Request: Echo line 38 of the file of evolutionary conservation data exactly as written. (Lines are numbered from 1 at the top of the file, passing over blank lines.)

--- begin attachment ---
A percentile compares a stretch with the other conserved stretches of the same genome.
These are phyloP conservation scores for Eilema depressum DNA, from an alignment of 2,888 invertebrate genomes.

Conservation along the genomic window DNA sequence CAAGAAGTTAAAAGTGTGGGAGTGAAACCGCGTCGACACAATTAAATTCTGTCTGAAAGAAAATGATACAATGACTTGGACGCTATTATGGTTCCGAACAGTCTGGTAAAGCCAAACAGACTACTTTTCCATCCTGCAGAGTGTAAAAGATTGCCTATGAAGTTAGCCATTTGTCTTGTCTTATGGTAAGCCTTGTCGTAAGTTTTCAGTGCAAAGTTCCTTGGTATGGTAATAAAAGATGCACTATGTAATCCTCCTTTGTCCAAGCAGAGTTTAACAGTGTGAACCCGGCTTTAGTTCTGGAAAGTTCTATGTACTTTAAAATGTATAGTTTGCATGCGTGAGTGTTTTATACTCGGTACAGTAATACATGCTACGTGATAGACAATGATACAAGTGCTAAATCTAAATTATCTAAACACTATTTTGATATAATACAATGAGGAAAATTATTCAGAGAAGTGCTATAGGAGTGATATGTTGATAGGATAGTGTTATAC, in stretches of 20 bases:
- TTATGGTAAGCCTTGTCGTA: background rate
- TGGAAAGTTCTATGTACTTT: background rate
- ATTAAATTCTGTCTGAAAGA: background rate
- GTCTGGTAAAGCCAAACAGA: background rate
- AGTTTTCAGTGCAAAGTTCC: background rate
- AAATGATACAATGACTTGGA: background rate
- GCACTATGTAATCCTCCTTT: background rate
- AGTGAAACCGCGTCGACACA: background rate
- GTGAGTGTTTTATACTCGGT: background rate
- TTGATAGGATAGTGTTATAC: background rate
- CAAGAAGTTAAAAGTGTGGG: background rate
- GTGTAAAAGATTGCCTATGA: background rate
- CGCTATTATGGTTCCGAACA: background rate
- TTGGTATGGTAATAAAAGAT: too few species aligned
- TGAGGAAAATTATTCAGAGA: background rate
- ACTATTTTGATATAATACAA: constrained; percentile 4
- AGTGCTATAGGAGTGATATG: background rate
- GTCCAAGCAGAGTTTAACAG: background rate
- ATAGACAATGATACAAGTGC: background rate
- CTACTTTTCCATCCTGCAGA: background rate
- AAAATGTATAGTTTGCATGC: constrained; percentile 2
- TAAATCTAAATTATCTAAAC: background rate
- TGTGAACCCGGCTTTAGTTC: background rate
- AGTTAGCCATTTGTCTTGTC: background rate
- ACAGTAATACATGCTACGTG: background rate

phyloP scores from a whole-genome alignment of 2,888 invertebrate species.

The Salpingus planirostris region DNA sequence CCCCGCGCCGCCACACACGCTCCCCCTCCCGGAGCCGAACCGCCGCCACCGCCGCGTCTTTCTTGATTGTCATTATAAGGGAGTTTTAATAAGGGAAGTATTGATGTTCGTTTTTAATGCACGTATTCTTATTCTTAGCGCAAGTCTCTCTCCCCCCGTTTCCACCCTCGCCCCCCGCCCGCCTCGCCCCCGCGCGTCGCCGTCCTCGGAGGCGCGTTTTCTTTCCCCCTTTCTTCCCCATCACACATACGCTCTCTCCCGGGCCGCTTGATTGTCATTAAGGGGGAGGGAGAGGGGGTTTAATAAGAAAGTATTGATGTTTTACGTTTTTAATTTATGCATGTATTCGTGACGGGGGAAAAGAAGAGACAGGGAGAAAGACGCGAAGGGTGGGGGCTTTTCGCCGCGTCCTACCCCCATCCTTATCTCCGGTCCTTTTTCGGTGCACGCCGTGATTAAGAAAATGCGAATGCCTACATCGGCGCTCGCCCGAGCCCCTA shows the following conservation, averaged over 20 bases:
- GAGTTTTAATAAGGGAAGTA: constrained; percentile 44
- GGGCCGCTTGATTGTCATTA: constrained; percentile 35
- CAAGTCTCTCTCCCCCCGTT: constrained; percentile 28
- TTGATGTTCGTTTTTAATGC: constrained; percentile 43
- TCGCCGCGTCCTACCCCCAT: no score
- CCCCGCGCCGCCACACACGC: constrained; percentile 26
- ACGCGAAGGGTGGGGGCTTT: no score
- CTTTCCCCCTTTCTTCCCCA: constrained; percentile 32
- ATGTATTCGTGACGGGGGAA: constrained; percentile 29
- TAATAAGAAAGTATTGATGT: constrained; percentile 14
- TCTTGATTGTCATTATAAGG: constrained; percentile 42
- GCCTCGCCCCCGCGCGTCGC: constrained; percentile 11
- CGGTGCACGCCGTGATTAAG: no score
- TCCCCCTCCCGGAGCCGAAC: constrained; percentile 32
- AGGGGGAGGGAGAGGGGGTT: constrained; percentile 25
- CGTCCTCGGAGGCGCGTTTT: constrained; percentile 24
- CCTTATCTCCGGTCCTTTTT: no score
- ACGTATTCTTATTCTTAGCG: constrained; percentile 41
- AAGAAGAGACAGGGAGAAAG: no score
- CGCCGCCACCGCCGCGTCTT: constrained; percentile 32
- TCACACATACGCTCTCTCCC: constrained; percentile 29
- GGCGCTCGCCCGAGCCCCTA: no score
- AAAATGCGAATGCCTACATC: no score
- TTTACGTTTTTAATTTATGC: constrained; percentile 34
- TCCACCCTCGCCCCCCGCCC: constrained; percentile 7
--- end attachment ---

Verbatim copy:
- CTTTCCCCCTTTCTTCCCCA: constrained; percentile 32